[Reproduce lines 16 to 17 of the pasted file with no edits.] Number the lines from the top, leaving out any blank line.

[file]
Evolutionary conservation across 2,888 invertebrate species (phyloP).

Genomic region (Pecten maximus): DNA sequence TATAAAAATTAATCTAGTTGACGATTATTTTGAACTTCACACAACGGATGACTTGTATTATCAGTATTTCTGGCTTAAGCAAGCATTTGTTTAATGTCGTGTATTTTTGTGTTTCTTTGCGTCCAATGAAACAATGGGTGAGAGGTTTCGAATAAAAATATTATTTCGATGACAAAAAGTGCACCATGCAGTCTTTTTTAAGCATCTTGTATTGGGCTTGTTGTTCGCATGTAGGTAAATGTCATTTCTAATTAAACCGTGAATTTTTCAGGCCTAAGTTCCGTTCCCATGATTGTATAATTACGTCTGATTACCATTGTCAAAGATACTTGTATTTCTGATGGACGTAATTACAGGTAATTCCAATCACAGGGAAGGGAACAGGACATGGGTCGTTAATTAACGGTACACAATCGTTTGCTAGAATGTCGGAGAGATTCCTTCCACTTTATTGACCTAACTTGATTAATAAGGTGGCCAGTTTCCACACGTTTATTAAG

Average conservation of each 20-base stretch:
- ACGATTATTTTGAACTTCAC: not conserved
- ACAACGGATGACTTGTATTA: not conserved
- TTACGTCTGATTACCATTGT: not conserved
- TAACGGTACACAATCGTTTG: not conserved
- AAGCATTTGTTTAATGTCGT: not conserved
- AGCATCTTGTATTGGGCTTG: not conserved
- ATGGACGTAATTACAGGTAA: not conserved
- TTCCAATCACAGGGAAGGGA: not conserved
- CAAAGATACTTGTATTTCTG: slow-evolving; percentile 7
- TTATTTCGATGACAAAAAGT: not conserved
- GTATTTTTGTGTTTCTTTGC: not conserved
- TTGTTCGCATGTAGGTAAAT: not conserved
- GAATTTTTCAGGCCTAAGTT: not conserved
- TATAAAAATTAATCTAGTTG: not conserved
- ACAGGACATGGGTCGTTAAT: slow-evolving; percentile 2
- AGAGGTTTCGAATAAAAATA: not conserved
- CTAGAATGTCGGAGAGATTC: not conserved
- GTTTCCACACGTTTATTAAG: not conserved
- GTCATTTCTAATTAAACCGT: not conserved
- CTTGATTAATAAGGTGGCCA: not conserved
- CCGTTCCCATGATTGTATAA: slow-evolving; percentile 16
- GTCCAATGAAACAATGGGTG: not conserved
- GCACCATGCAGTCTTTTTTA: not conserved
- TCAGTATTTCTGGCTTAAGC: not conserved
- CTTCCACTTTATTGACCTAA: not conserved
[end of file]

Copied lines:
- GAATTTTTCAGGCCTAAGTT: not conserved
- TATAAAAATTAATCTAGTTG: not conserved